Chancellor Wolfgang Schuessel said a fight staged by far-right politician Joerg Haider with members of his own party made it impossible to continue the coalition. Elections could be as soon as November, a year early.
Joerg Haider is responsible for the coalition's fall
Austrian Chancellor Wolfgang Schuessel announced on Monday that his conservative People’s Party would end its coalition with Joerg Haider’s far-right Freedom Party, and called for new elections as soon as possible.
The move followed weekend resignations by Vice Chancellor Susanne Riess-Passer and Finance Minister Karl-Heinz Grasser, both members of the far-right Freedom Party. Riess-Passer also resigned as party chairwoman. On Monday, fellow party member and Transportation Minister Mathias Reichhold also stepped down.
The actions were part of an ongoing dispute with Haider over the implementation of planned tax cuts. The Freedom Party’s top government ministers had sided with Chancellor Schuessel, who said that the tax cuts needed to be delayed so the country could cope with damage from the severe flooding that swept through Austria and much of central Europe in August. In Austria, 8 people died in the disaster, and damage is estimated at 6.7 billion euros ($6.6 billion).
Haider resigned under worldwide criticism in 2000
Political analysts said the resignations of Riess-Passer and her colleagues signal Haider’s return to the center of Austrian politics. Haider holds no official leadership position in his party or in the ruling coalition, having given up his party chairmanship in March 2000 amid intense international criticism of his ultra-conservative views.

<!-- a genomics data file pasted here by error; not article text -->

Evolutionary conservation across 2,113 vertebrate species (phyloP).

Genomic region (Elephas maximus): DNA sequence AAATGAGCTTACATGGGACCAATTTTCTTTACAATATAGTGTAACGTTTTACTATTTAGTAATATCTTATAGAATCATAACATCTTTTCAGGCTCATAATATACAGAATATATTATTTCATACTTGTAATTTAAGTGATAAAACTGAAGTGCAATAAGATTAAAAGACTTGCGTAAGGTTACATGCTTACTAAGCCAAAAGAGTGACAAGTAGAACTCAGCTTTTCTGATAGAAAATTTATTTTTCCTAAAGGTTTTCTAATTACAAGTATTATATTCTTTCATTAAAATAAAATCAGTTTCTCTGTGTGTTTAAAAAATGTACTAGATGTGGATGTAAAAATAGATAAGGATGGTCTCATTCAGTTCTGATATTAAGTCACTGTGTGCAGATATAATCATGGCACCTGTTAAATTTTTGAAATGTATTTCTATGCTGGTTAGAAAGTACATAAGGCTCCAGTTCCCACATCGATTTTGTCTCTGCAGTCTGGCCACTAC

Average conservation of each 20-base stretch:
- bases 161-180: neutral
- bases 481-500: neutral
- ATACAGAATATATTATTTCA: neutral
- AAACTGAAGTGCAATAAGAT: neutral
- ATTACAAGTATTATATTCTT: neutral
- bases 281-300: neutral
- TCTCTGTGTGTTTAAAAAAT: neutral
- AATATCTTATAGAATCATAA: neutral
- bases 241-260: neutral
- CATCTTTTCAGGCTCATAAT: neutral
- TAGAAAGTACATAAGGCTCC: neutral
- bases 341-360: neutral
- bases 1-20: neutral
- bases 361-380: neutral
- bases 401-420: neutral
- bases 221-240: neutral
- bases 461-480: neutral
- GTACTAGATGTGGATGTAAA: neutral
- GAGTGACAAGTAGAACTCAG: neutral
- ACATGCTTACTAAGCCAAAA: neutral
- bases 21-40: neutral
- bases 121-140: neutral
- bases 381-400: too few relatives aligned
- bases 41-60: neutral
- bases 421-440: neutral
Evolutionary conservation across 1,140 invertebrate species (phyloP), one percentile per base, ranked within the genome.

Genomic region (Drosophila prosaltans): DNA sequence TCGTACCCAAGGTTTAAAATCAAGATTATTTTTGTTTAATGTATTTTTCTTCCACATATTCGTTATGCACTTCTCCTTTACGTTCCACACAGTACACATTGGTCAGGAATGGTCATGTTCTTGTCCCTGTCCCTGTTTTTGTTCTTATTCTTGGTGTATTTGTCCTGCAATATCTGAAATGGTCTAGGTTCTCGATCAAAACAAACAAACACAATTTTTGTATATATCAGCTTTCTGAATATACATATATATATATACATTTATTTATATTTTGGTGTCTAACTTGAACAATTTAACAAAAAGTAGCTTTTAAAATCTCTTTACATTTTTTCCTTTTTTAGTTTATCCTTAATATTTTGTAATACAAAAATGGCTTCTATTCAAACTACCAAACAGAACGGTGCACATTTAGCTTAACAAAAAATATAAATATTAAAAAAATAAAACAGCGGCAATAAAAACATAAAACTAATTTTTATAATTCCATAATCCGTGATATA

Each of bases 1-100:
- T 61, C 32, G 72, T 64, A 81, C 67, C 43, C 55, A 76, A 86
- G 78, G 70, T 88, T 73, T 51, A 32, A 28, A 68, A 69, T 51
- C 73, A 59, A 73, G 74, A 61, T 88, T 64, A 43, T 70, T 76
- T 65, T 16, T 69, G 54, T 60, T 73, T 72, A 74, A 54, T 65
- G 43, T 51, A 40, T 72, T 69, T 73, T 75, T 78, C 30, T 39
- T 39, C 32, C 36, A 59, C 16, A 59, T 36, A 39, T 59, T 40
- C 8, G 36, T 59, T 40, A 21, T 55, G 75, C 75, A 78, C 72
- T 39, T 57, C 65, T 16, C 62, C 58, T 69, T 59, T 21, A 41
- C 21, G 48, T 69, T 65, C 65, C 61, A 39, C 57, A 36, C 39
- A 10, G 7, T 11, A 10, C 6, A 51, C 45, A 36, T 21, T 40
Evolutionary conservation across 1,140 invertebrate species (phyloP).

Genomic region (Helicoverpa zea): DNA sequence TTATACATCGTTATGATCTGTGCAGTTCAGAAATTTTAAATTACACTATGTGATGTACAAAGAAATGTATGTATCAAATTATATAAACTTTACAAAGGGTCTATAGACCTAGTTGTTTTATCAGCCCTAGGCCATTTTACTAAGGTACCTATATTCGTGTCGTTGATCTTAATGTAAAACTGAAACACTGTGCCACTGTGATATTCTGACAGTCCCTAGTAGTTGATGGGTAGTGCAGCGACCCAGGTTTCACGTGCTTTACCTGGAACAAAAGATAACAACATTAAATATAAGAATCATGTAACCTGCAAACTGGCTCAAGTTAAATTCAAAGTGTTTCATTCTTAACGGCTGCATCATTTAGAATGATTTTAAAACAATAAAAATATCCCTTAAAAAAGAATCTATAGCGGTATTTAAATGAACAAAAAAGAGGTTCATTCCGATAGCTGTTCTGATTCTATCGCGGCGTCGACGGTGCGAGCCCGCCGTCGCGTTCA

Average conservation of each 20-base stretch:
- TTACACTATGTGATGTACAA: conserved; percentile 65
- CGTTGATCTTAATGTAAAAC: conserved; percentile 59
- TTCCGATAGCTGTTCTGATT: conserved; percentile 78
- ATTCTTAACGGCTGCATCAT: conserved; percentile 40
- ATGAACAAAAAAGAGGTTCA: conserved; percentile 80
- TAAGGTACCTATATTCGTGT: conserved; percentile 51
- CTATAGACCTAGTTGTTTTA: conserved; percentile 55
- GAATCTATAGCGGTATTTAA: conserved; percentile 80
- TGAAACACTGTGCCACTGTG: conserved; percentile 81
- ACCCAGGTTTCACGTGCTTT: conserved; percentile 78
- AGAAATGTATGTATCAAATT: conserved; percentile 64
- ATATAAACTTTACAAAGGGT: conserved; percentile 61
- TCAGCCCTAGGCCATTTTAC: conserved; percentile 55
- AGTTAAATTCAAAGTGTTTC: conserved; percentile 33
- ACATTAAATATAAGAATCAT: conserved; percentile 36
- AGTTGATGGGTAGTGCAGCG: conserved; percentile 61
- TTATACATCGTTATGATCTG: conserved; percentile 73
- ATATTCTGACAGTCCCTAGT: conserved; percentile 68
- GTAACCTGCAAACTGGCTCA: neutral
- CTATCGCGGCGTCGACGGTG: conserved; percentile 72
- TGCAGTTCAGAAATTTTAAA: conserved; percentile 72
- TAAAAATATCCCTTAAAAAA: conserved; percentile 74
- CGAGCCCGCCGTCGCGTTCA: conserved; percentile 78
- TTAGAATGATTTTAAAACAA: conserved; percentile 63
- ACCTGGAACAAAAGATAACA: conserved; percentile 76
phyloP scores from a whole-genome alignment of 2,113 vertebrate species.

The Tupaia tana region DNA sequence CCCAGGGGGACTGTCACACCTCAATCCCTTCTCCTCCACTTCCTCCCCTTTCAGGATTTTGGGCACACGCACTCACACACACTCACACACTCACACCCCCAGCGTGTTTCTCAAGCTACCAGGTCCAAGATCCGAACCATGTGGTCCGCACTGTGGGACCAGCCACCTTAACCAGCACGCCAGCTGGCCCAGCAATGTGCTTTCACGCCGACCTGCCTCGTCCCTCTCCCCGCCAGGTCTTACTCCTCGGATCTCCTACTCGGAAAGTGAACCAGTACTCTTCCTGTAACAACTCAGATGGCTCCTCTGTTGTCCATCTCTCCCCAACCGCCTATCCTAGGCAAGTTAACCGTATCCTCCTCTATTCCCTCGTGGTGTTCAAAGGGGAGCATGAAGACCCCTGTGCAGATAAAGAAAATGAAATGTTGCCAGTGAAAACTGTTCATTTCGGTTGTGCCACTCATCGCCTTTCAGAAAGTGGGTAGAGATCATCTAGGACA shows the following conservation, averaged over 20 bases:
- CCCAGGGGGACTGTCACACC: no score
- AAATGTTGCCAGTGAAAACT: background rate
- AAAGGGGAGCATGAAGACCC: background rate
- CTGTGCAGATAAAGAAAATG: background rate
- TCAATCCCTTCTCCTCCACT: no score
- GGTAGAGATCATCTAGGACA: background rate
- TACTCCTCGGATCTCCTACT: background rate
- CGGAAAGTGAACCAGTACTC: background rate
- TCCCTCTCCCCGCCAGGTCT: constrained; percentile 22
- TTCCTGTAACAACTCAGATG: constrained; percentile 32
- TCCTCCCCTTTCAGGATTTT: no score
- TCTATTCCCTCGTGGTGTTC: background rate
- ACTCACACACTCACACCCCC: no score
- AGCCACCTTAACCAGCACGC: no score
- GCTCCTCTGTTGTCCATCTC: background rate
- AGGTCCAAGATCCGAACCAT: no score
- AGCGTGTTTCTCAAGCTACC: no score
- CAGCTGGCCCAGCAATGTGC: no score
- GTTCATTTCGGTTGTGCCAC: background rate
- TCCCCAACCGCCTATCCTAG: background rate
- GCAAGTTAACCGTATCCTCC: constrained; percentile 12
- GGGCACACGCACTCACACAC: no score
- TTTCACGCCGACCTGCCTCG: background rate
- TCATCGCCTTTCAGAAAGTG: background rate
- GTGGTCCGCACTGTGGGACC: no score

He remains, however, state governor of Carinthia, and observers say the charismatic populist is favored to reclaim his party’s leadership position at the October 20 convention. If this happens, Haider is expected to direct the Freedom Party on a more radical course.
In the meantime, Schuessel said he would recommend that parliament be dissolved at the earliest possible date, slated to be September 19. New elections could be held as early as November, a full year ahead of schedule.
Haider took a party that garnered just 5 percent in the polls to the second strongest strongest in Austria. In 1999, it received 27 percent of the vote based on an anti-immigrant, anti-European Union platform. But international boycotts and criticism followed and forced Haider to turn over the reins to Riess-Passer in order for the party to become part of the coalition government.
Opposition Social Democrats lead the polls
Polls show that if elections were held now, Schuessel’s People’s Party would get about 29 percent of the vote and the Freedom Party under 20 percent. Opposition Social Democrats lead with about 37 percent and the Greens have about 12 percent.
“What’s happening here is what Haider has been aiming at for months, a complete change in the direction of the Freedom Party,” Innsbruck University political scientist Fritz Plasser told Reuters. “Haider wants to present issues that will mobilize his voters.”
Haider has also been critical in recent months of Riess-Passer’s support of European Union expansion in to Eastern and Central Europe. Haider is strongly opposed and is likely to include this as one of the main platform issues should be regain the party’s leadership.
On Sunday, Haider delivered an ultimatum from some 400 delegates at a party convention to Riess-Passer via Haider. Rather than be bullied by Haider, she and her ally Grasser resigned.